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Posts Tagged ‘New Atheism’

An April Fool or any Day of the Year Fool

An April Fool or any day of the year Fool, is one who denies God’s existence.

<To the chief Musician upon Mahalath, Maschil, A Psalm of David.>

Psa 53:1 The fool hath said in his heart, There is no God. Corrupt are they, and have done abominable iniquity: there is none that doeth good.

Psa 53:2 God looked down from heaven upon the children of men, to see if there were any that did understand, that did seek God.

Psa 53:3 Every one of them is gone back: they are altogether become filthy; there is none that doeth good, no, not one.

Psa 53:4 Have the workers of iniquity no knowledge? who eat up my people as they eat bread: they have not called upon God.

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“You’ve Ruined My Life, Professor Craig!!”

February 9, 2015 1 comment

Dear Professor Craig,

My name is Adam. I am an atheist, and have been one ever since I can remember. I was brought up in the Roman Catholic church, but could never really say that I held any theistic beliefs with any sincerity. For instance, one time, when I was around eight or nine years old, I asked a nun at my church where I “was” before I was born. She responded: “You were with God.” I was still curious, so I asked her how long I was with God, before my being born, and she proclaimed: “For an eternity!” I then asked her why I could not remember “existing with God” for an eternity of time (is an eternity of time even a coherent concept?). She had enough with that question and proceeded to shew me away to play with the other children. Looking back, I am proud of my skeptical disposition.

Let’s skip ahead a little bit. I found philosophy and I fell in love with it. I transferred schools in order to obtain my BA. Almost all of the papers I wrote as an undergrad were about atheism or God. I was on a mission to be as rational as I could with regards to my atheistic beliefs. Moreover, I was practically an “evangelical” atheist, proclaiming the good word of rationality! My beliefs were strident at best, and intolerant at worst. I thought I had the “God question” all figured out. It was a settled issue for me: God did not exist. The philosophy of religion was my initial and main draw to philosophy, but I soon found myself wanting to explore philosophy in all its glory. Philosophy, as a whole, was too interesting to just “stop”, then move on to some “real job”. I decided to apply to an MA program in philosophy at CSULA, and got accepted. Philosophy was something that I took very seriously. So much so, that I drove from NY to CA with no job and no place to live in order to continue my studies. I actually wrote a response to your paper The Absurdity of Life Without God and used it as my writing sample in order to get in to CSULA. I stayed up for months writing and polishing my responses to your claims of the inconsistency of atheism in its response to meaning, value, and purpose in life. I had too. You were telling me my life, as a direct result of my worldview, was worthless in every possible way. Well, as an ambitious philosophy student, I could not simply let you get away this. Your objections to atheism needed answers. And after wrestling with your paper for some time, I actually felt pretty good about the end product and presumed to have “answered” your objections to atheism in a satisfactory way. I could now move on, live my life with the excitement, consistency, and appreciation that I had before reading your essay.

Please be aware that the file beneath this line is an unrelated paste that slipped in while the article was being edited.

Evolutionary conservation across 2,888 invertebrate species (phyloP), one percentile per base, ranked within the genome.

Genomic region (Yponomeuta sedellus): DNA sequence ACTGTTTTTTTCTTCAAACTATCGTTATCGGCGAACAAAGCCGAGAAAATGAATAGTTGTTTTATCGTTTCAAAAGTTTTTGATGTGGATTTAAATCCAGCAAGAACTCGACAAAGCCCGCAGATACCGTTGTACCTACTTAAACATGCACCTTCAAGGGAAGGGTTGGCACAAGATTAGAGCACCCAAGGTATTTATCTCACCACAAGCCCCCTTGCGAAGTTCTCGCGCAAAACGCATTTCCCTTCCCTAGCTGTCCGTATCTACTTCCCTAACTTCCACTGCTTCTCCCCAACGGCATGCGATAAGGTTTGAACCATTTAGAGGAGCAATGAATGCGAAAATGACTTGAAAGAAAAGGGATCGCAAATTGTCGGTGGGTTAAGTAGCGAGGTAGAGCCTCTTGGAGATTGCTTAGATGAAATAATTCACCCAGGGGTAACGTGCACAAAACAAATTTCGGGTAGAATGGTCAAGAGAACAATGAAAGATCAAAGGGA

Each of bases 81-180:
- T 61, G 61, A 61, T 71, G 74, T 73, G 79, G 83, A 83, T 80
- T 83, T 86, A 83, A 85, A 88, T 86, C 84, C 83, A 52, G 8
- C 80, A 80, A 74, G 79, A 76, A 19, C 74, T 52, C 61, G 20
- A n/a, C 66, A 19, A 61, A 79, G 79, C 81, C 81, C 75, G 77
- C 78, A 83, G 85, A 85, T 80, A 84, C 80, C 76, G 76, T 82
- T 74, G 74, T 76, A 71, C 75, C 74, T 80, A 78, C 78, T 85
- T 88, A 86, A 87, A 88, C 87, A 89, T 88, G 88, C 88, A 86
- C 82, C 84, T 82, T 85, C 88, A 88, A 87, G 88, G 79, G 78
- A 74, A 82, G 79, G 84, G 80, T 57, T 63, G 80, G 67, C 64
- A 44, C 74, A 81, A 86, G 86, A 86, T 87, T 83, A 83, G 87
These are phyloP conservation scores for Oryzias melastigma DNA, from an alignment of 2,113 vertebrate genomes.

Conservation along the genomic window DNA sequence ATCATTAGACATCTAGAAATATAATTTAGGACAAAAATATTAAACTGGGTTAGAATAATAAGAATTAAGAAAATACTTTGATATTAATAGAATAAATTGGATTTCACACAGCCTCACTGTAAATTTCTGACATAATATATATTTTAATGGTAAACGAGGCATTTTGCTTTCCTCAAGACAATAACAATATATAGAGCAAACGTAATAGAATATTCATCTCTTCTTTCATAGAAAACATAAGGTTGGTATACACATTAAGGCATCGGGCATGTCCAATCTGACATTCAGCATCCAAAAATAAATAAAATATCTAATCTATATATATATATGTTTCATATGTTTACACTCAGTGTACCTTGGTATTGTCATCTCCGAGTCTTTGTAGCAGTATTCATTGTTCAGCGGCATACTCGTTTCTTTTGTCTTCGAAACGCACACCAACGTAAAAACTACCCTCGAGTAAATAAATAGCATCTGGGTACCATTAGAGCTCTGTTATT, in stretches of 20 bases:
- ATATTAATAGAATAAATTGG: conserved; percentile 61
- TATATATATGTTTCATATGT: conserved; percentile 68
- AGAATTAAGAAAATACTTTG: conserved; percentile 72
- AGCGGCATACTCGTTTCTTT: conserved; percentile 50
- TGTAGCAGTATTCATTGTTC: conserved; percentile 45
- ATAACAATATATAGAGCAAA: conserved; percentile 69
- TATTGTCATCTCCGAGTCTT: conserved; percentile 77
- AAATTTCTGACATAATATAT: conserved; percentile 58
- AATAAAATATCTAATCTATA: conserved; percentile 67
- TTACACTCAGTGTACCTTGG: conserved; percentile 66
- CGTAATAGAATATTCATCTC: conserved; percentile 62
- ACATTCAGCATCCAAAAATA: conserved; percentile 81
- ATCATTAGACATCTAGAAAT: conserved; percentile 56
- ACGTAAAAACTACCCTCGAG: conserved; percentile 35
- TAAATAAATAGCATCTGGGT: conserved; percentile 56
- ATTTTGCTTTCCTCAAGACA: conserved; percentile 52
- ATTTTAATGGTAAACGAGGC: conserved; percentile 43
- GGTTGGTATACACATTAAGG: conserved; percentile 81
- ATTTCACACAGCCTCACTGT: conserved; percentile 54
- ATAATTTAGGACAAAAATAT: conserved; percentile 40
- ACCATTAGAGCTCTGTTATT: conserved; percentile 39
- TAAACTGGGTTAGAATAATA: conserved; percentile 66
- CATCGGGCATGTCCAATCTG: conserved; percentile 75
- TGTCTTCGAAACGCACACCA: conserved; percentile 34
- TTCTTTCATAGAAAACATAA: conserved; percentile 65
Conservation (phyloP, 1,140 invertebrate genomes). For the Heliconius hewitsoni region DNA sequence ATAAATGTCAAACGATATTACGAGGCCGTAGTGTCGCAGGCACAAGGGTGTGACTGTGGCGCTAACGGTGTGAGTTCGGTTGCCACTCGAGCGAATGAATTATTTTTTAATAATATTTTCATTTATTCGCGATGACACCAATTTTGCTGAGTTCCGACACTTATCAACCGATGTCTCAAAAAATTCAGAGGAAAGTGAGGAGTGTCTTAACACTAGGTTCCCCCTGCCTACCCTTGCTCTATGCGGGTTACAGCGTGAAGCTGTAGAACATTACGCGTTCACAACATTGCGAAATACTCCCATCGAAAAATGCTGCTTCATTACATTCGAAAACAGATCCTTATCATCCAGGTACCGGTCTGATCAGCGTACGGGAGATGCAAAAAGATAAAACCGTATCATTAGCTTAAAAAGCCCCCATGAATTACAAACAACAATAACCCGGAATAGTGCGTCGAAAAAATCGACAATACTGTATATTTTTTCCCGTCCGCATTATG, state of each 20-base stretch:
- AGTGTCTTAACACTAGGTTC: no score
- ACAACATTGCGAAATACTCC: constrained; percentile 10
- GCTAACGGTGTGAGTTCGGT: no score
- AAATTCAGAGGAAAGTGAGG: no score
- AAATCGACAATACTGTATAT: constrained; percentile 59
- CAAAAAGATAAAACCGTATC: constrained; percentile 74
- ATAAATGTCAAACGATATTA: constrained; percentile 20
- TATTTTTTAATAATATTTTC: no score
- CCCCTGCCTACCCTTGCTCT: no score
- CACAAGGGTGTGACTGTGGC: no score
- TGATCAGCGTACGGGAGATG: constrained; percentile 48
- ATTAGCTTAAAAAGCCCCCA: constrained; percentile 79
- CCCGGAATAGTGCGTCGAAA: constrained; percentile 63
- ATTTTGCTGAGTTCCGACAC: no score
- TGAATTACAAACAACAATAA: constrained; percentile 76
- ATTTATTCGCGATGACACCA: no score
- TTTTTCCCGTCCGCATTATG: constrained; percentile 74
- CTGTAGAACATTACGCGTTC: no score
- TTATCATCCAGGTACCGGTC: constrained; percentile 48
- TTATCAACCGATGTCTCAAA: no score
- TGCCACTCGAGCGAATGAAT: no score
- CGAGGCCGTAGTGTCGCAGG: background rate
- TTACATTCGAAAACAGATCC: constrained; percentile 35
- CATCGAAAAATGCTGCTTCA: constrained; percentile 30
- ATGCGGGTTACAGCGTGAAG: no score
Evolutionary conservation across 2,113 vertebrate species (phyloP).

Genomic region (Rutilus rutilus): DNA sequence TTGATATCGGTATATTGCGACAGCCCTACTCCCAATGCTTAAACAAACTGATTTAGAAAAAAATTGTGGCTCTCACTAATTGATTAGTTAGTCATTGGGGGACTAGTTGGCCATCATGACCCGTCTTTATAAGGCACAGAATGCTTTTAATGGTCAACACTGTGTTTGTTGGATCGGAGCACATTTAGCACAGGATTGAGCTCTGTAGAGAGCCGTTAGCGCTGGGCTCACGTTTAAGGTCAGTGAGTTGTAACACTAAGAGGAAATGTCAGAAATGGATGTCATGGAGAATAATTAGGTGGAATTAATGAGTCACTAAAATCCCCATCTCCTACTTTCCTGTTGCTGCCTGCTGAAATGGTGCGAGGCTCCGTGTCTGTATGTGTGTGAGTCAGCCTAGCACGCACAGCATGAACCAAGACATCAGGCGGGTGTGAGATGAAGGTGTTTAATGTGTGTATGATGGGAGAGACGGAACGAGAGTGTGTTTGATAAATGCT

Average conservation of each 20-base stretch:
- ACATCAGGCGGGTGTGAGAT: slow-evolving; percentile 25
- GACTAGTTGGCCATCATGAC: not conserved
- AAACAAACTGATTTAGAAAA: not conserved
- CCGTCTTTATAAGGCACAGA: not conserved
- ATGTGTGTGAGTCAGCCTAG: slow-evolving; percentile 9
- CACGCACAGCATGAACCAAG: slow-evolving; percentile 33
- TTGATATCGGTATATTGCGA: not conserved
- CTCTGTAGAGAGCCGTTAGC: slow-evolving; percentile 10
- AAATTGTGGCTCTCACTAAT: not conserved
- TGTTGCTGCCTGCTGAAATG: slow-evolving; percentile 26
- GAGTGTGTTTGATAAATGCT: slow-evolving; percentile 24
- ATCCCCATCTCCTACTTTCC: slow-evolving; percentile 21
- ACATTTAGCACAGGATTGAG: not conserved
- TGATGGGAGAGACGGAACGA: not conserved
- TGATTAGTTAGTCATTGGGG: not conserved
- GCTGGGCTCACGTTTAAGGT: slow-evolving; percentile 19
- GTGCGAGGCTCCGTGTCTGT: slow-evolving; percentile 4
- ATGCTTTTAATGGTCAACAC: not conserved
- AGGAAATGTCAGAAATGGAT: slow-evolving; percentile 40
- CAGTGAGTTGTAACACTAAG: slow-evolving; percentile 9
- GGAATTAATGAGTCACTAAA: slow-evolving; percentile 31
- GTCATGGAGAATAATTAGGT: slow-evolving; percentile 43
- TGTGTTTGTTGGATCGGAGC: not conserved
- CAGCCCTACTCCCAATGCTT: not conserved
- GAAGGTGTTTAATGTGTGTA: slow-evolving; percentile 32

Read the entire article here.

New Atheism’s Moral Meltdown (Part 2)

March 3, 2014 1 comment

In our original article we wrote “Of course, [Coyne] believes in moral obligations and the significance of the individual.” It seems we were much too generous, for his commitment to moral reality is far from clear. It is rather difficult to tell if Coyne is a realist or an anti-realist about moral principles. Indeed, he may be rather confused himself. Does he believe in moral facts? If he does, he is a moral realist who needs a materialist explanation for morality. If, however, he believes that moral principles have no truth values and that in making moral judgements we merely project attitudes or emotions on to the world, he is a moral anti-realist who claims he can explain morality away.

Can science explain morality away? It’s difficult to see how any scientific explanation of moral feelings would allow us to live as if there are no moral demands on us. It seems impossible to live as if morality is an illusion; Dawkins calls morality a “blessed, precious mistake”, and he believes it. But if morality is a mistake nothing is truly blessed or precious. Suppose our moral……..

 

Read the entire article here.

New Atheism’s Moral Meltdown (Part 1)

February 24, 2014 1 comment

A little while ago, Jerry Coyne replied to our critique of his approach to ethics. We’re not at all convinced by Coyne’s response, which essentially reduces to a rant about religious fundamentalism. Let us restate our case for the sake of clarity. Moral values seem quite at home in a theistic world-view; moral values do not fit in the New Atheist’s world-view. Therefore, any theist -be they merely a philosophical theist, or Hindu, Muslim, Jewish or Christian – has a better explanation for morality than Jerry Coyne, Sam Harris, Richard Dawkins or their acolytes[i].

We provide evidence for Christianity, and arguments for Christian faith, elsewhere on our website. [ii]And we are not very interested in advancing a political programme; we are much more concerned that people come to the Son of God for personal forgiveness and new life. Mr Coyne can reject our concerns as nonsensical; but that won’t help him explain morality. So we’ll look past most of the bluff and bluster in his reply, and focus once more on the central issues.

 

Read the entire article here.